The South West NRM Region

  Overview of the South West NRM Region

SWCCregionThe South West NRM region is one of seven in Western Australia and of 56 regions that coordinate NRM nationally. It had a population of almost 300,000 people in 2010, living in 19 Local Government Areas. The region covers almost 4 million hectares and is sub-divided into five sub-regions managed by community catchment groups, i.e. Blackwood Basin Group, Cape-to-Cape Catchments Group, Geographe Catchment Council, Leschenault Catchment Council and Warren Catchments Council .

At a local level, the region is strongly supported by a network of pro-active and committed community-based groups including LCDCs, grower & industry groups, friends of groups, Indigenous groups and other similar and diverse organisations. These groups are the backbone of community-based NRM and are generally the local drivers for positive change in the environment, with local governments and the private sector providing key support.

From a geological and evolutionary perspective, the region is ancient and diverse, with rich natural resources that support a broad range of resource-based industries such as agriculture, forestry, recreational fishing, mining and tourism, all significant to the Western Australian economy. Water is likely to become a growth-limiting factor for some of these industries, especially if the current drying trend associated with climate change continues, as predicted by CSIRO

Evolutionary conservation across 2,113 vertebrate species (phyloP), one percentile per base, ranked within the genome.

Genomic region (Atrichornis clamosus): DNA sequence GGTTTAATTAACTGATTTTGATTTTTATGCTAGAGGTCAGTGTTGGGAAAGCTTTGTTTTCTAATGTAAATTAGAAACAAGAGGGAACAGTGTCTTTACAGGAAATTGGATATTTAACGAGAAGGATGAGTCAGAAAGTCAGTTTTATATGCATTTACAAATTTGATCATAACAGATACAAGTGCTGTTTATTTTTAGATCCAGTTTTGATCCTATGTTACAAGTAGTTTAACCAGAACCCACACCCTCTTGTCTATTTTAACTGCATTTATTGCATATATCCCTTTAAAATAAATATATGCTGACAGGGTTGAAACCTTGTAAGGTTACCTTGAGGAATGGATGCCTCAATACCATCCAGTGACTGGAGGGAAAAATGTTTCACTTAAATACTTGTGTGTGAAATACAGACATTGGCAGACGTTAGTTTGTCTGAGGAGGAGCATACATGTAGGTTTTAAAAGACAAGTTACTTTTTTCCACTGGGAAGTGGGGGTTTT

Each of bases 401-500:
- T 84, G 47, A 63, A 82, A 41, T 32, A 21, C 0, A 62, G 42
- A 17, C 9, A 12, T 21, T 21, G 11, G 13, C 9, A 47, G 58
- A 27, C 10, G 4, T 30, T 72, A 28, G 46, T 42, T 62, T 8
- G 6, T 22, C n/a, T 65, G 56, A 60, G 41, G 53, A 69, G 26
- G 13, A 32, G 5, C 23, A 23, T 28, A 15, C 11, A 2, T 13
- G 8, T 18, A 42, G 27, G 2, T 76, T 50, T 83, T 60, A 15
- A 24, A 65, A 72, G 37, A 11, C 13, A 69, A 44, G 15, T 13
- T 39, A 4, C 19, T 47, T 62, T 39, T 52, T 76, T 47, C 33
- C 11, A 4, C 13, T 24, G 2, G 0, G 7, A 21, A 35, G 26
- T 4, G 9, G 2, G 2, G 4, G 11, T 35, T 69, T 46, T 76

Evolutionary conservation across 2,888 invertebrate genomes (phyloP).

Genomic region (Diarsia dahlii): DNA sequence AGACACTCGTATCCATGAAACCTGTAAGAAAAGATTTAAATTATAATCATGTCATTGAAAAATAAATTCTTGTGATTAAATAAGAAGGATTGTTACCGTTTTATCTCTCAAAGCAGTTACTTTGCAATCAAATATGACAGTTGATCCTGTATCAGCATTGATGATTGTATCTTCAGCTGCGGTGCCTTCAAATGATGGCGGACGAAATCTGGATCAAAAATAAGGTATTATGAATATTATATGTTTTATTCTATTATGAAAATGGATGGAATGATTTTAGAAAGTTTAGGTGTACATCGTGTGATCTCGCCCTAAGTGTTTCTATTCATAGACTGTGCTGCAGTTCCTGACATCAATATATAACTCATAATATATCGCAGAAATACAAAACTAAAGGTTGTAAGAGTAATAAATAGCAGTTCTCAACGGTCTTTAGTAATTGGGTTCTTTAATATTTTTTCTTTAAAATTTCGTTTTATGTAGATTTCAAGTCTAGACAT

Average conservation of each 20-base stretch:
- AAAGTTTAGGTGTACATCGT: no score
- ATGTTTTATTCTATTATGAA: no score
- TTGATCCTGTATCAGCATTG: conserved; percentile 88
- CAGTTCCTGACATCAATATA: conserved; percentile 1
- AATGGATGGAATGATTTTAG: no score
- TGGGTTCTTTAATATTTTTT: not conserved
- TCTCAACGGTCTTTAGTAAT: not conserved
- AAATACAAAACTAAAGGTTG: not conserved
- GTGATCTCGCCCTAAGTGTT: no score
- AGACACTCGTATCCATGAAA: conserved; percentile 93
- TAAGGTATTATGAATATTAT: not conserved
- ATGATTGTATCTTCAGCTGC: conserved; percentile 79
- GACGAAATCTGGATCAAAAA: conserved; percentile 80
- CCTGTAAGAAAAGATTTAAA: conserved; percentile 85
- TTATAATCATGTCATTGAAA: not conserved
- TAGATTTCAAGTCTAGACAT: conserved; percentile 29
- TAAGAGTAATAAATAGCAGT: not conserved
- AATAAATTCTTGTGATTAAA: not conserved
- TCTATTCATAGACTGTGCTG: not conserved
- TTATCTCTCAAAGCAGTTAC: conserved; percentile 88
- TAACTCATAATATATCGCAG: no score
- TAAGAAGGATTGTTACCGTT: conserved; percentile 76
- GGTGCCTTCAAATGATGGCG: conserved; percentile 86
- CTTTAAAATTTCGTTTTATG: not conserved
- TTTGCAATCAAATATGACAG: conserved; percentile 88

The South West NRM region is particularly diverse and has led to it being declared as one of the world’s “hotspots” of floral diversity (Myers et al. 2000), as some 3500 plant species and over 500 species of terrestrial animal species have been recorded here. At least 10% of the plant and a quarter of the animal species have been identified as being at risk and require active conservation management. It is also globally recognised and acknowledged for its Wetlands of International Importance, listed under the Ramsar Convention.

The region is also culturally diverse, starting with the Noongar people who have lived in close association with the natural environment for 40,000 years or more. European history is much more recent, beginning in Western Australia in 1826 and resulting in many negative and on-going impacts on the natural environment through land clearing for agriculture and settlement, timber harvesting, mining and the introduction of feral animals and invasive plant species.

Aboriginal Statement

As the traditional inhabitants of this land, the Noongar [1] people have used the land, the sea, the waters and the plants and animals of this land for tens of thousands of years.

Caring for Country is at the heart of the culture of the Noongar people, and underpins their spiritual, cultural and physical well-being.

The need to care for our country is a powerful lesson for all and one that has taken the descendants of those first European settlers over 150 years to begin to come to terms with. But the lesson has now begun.

To do this effectively, Aboriginal and non-Aboriginal cultures must engage with each other and learn from each other’s experience and knowledge.

The South West NRM region recognises the value of involving Noongar people at all levels of natural resource management, from policy development to on-ground action. The greatest opportunity we have to better care for our country is to work together so that our country may in turn care for us and for future generations.


aboriginal groups

South West NRM Region showing the Nyungar groups.


[1]       Noongar (or Nyungar, Nyoongar, Nyoogah, Nyungah) means a descendant of the Aboriginal people of the South West region of Western Australia and describes a person who identifies with that community and is accepted as a member of the community by the Noongar community.